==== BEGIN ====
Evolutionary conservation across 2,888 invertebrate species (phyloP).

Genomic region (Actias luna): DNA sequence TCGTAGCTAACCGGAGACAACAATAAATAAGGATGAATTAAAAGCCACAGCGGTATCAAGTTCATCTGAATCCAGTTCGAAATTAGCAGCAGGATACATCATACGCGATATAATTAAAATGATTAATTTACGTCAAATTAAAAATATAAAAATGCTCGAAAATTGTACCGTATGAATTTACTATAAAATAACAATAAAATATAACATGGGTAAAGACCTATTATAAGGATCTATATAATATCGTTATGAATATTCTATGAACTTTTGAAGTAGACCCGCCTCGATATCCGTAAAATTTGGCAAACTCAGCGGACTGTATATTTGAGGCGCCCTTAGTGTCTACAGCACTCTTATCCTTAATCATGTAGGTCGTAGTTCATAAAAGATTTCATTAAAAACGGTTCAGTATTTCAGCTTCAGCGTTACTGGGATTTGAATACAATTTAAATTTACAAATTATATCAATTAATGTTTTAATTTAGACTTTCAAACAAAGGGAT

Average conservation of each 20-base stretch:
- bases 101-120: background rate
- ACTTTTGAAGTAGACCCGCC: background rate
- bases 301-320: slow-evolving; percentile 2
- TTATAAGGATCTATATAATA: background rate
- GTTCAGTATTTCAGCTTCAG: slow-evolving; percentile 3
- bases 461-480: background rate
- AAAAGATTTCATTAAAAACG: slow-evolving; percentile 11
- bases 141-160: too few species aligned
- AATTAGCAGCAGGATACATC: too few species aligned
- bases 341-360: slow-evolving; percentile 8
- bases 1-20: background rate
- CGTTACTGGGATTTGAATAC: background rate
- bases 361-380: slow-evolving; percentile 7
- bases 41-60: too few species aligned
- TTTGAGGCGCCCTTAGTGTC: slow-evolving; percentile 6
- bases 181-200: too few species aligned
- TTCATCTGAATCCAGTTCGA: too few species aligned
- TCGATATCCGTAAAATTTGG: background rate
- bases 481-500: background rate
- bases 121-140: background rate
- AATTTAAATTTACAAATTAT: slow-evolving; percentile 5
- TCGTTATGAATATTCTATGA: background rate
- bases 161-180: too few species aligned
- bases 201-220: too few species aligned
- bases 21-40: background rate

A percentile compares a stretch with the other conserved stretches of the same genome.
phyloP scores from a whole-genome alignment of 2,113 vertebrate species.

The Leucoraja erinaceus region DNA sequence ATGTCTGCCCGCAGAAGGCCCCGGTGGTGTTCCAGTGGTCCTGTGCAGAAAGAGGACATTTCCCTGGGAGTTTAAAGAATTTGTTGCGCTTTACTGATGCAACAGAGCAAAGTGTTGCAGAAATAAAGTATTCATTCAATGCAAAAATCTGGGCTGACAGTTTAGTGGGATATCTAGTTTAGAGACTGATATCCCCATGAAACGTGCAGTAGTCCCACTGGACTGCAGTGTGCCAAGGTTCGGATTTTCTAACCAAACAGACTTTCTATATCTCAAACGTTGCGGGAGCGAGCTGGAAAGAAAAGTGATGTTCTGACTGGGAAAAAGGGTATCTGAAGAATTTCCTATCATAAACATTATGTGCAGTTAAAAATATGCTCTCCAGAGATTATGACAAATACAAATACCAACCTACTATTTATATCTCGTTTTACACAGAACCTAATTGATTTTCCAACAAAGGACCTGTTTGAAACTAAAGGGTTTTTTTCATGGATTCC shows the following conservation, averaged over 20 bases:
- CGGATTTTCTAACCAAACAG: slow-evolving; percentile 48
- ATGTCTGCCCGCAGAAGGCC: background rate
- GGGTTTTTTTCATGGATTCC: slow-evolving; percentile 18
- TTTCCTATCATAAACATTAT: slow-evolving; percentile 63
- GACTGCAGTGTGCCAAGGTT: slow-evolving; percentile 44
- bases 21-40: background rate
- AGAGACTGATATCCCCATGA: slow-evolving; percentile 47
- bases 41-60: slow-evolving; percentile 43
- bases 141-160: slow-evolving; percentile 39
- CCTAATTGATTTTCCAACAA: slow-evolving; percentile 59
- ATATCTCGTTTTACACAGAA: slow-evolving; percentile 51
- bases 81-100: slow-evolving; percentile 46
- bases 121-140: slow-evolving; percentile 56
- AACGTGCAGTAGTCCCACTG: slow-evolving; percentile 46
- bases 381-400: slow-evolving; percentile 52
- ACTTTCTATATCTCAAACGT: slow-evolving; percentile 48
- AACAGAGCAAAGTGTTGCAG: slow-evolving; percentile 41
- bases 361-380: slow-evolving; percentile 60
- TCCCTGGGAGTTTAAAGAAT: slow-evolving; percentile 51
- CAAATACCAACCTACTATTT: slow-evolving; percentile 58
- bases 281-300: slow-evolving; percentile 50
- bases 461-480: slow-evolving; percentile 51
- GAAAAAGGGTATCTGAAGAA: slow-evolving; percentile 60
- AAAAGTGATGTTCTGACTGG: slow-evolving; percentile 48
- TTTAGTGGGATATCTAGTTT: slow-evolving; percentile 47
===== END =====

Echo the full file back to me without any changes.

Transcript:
Evolutionary conservation across 2,888 invertebrate species (phyloP).

Genomic region (Actias luna): DNA sequence TCGTAGCTAACCGGAGACAACAATAAATAAGGATGAATTAAAAGCCACAGCGGTATCAAGTTCATCTGAATCCAGTTCGAAATTAGCAGCAGGATACATCATACGCGATATAATTAAAATGATTAATTTACGTCAAATTAAAAATATAAAAATGCTCGAAAATTGTACCGTATGAATTTACTATAAAATAACAATAAAATATAACATGGGTAAAGACCTATTATAAGGATCTATATAATATCGTTATGAATATTCTATGAACTTTTGAAGTAGACCCGCCTCGATATCCGTAAAATTTGGCAAACTCAGCGGACTGTATATTTGAGGCGCCCTTAGTGTCTACAGCACTCTTATCCTTAATCATGTAGGTCGTAGTTCATAAAAGATTTCATTAAAAACGGTTCAGTATTTCAGCTTCAGCGTTACTGGGATTTGAATACAATTTAAATTTACAAATTATATCAATTAATGTTTTAATTTAGACTTTCAAACAAAGGGAT

Average conservation of each 20-base stretch:
- bases 101-120: background rate
- ACTTTTGAAGTAGACCCGCC: background rate
- bases 301-320: slow-evolving; percentile 2
- TTATAAGGATCTATATAATA: background rate
- GTTCAGTATTTCAGCTTCAG: slow-evolving; percentile 3
- bases 461-480: background rate
- AAAAGATTTCATTAAAAACG: slow-evolving; percentile 11
- bases 141-160: too few species aligned
- AATTAGCAGCAGGATACATC: too few species aligned
- bases 341-360: slow-evolving; percentile 8
- bases 1-20: background rate
- CGTTACTGGGATTTGAATAC: background rate
- bases 361-380: slow-evolving; percentile 7
- bases 41-60: too few species aligned
- TTTGAGGCGCCCTTAGTGTC: slow-evolving; percentile 6
- bases 181-200: too few species aligned
- TTCATCTGAATCCAGTTCGA: too few species aligned
- TCGATATCCGTAAAATTTGG: background rate
- bases 481-500: background rate
- bases 121-140: background rate
- AATTTAAATTTACAAATTAT: slow-evolving; percentile 5
- TCGTTATGAATATTCTATGA: background rate
- bases 161-180: too few species aligned
- bases 201-220: too few species aligned
- bases 21-40: background rate

A percentile compares a stretch with the other conserved stretches of the same genome.
phyloP scores from a whole-genome alignment of 2,113 vertebrate species.

The Leucoraja erinaceus region DNA sequence ATGTCTGCCCGCAGAAGGCCCCGGTGGTGTTCCAGTGGTCCTGTGCAGAAAGAGGACATTTCCCTGGGAGTTTAAAGAATTTGTTGCGCTTTACTGATGCAACAGAGCAAAGTGTTGCAGAAATAAAGTATTCATTCAATGCAAAAATCTGGGCTGACAGTTTAGTGGGATATCTAGTTTAGAGACTGATATCCCCATGAAACGTGCAGTAGTCCCACTGGACTGCAGTGTGCCAAGGTTCGGATTTTCTAACCAAACAGACTTTCTATATCTCAAACGTTGCGGGAGCGAGCTGGAAAGAAAAGTGATGTTCTGACTGGGAAAAAGGGTATCTGAAGAATTTCCTATCATAAACATTATGTGCAGTTAAAAATATGCTCTCCAGAGATTATGACAAATACAAATACCAACCTACTATTTATATCTCGTTTTACACAGAACCTAATTGATTTTCCAACAAAGGACCTGTTTGAAACTAAAGGGTTTTTTTCATGGATTCC shows the following conservation, averaged over 20 bases:
- CGGATTTTCTAACCAAACAG: slow-evolving; percentile 48
- ATGTCTGCCCGCAGAAGGCC: background rate
- GGGTTTTTTTCATGGATTCC: slow-evolving; percentile 18
- TTTCCTATCATAAACATTAT: slow-evolving; percentile 63
- GACTGCAGTGTGCCAAGGTT: slow-evolving; percentile 44
- bases 21-40: background rate
- AGAGACTGATATCCCCATGA: slow-evolving; percentile 47
- bases 41-60: slow-evolving; percentile 43
- bases 141-160: slow-evolving; percentile 39
- CCTAATTGATTTTCCAACAA: slow-evolving; percentile 59
- ATATCTCGTTTTACACAGAA: slow-evolving; percentile 51
- bases 81-100: slow-evolving; percentile 46
- bases 121-140: slow-evolving; percentile 56
- AACGTGCAGTAGTCCCACTG: slow-evolving; percentile 46
- bases 381-400: slow-evolving; percentile 52
- ACTTTCTATATCTCAAACGT: slow-evolving; percentile 48
- AACAGAGCAAAGTGTTGCAG: slow-evolving; percentile 41
- bases 361-380: slow-evolving; percentile 60
- TCCCTGGGAGTTTAAAGAAT: slow-evolving; percentile 51
- CAAATACCAACCTACTATTT: slow-evolving; percentile 58
- bases 281-300: slow-evolving; percentile 50
- bases 461-480: slow-evolving; percentile 51
- GAAAAAGGGTATCTGAAGAA: slow-evolving; percentile 60
- AAAAGTGATGTTCTGACTGG: slow-evolving; percentile 48
- TTTAGTGGGATATCTAGTTT: slow-evolving; percentile 47